Ideas for the food system of tomorrow
Forward thinker and Networker
Food tech can point out new, sustainable paths and, at the same time,turn the entire food system on its head. » «
As Head of Food Innovation and FoodTech at METRO GROUP, Fabio Ziemßen deals with questions about the present and future food system. His mission: to work with start-ups, scientists and other visionaries to find innovative technologies to take on such challenges as securing the food supply for a growing world population. Ziemßen actively promotes dialogue and the search for solutions both on his website efood-blog.com and in his roles as co-organiser of events like the 2016 Next Generation Food conference.
When Fabio Ziemßen thinks about food, it is only rarely about his own lunch. Rather, on behalf of METRO GROUP, he examines topics and trends that extend far beyond the plate in front of him. Yet many of the questions he deals with begin, so to speak, right at the table. How do we feed ourselves today? How will we do so in the future? How can we use the resources of our planet sustainably enough to support billions of people over the long term? And to what degree can innovative technologies help us achieve this?
“It is indispensable that we in the commercial sector grapple with these questions and redefine our own role,” says Ziemßen, “because in the future, today’s food system and value chain will cease to exist as we know them.” Challenges like global population growth, urbanisation and excessive resources consumption are already pushing the system to its limits. “Food tech – the fusion of food and technology in various parts of the value chain – can point out new, sustainable paths and, at the same time, turn the entire food system on its head.”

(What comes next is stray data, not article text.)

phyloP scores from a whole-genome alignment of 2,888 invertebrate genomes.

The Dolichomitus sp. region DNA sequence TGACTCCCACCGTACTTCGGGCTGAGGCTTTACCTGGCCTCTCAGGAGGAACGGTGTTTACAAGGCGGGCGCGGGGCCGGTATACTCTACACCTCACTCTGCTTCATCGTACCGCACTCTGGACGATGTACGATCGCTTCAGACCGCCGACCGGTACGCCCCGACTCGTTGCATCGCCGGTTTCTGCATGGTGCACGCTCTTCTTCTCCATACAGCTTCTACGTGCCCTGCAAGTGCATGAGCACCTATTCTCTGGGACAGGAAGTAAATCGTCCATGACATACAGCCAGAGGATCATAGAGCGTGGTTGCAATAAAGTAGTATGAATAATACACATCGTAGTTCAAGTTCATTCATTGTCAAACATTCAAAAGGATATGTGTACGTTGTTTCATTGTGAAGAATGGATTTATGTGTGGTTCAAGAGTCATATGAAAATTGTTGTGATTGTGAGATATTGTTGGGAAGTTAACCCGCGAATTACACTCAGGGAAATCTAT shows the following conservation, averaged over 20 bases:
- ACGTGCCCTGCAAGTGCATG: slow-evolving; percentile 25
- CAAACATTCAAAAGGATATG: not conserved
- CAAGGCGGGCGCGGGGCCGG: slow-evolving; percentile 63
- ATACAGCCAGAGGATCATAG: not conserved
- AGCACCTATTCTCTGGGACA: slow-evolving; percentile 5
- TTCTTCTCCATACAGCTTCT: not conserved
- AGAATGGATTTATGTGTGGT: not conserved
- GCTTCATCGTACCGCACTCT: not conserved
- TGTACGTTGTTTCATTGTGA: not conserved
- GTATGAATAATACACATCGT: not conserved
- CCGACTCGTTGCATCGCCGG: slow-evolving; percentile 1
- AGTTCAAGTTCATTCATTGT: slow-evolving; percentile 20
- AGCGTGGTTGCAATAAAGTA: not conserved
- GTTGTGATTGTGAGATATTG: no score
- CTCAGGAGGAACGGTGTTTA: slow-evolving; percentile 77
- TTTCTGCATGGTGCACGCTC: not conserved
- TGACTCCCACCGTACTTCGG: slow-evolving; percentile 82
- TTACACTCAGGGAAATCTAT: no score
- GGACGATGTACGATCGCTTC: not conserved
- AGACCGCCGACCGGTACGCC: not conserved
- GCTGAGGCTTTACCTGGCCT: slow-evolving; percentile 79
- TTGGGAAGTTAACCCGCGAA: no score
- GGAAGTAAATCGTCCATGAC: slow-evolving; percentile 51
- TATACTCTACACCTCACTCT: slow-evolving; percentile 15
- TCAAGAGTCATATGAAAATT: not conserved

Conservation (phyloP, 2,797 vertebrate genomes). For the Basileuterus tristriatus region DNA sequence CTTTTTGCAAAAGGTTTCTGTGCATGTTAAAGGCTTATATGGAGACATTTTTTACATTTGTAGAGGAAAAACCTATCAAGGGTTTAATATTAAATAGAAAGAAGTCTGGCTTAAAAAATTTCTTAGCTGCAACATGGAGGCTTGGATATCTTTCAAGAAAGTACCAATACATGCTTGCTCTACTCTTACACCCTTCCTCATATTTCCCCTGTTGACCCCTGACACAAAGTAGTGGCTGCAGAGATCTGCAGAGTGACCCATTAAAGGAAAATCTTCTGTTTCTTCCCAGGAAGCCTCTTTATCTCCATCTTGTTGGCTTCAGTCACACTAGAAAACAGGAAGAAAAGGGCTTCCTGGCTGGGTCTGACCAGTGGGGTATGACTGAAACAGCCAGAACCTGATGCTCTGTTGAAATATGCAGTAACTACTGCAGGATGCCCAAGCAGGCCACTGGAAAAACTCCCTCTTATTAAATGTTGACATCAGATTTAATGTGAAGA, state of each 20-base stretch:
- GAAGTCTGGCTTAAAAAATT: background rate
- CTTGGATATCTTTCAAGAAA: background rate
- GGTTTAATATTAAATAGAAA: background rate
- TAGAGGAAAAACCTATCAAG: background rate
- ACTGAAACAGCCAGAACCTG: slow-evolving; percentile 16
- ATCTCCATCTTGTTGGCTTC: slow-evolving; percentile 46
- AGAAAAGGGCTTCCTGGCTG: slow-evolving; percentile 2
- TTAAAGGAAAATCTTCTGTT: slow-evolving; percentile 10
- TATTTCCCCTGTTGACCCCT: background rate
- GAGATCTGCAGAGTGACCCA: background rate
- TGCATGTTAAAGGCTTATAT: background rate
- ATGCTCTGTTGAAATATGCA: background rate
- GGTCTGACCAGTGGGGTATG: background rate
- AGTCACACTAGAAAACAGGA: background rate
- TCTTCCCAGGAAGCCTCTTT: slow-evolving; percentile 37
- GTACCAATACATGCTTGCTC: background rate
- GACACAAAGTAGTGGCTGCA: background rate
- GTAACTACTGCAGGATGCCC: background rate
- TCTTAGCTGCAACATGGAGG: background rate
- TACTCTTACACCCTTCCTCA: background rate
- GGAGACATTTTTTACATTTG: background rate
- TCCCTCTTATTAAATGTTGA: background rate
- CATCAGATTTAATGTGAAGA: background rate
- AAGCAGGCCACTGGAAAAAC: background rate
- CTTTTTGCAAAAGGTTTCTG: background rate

At some point the question won’t just be where you can order something, but where you can have it made. Or even how you can produce it yourself. » «
A prime example of this is the concept of indoor farming, which makes consumers into self-sustaining food producers. “This is definitely one of the major trends in the food tech sector,” Ziemßen explains. “With this technology, anyone can grow food right where it is eaten – with low resource input and 100 per cent transparency with respect to its origins. That’s a forward-looking approach to healthily feeding millions of people particularly in megacities.”
Equally promising in his view are ideas and models for the circular economy, “such as using organic waste, for example fungi, algae or insects, to generate new products or even packaging.” Ziemßen also sees the 3D printing of foodstuffs, on the basis of sensory measurements of individual nutrient requirements, as a future technology with potential.
The market is still modest in scale. Start-ups and visionaries in, especially, the United States, Israel, Italy, the Netherlands and Germany are exploring ideas for the future of our food system. Linking these, creating forums for dialogue, sharing knowledge and using ideas in commerce in targeted ways – these will remain exciting challenges for Fabio Ziemßen.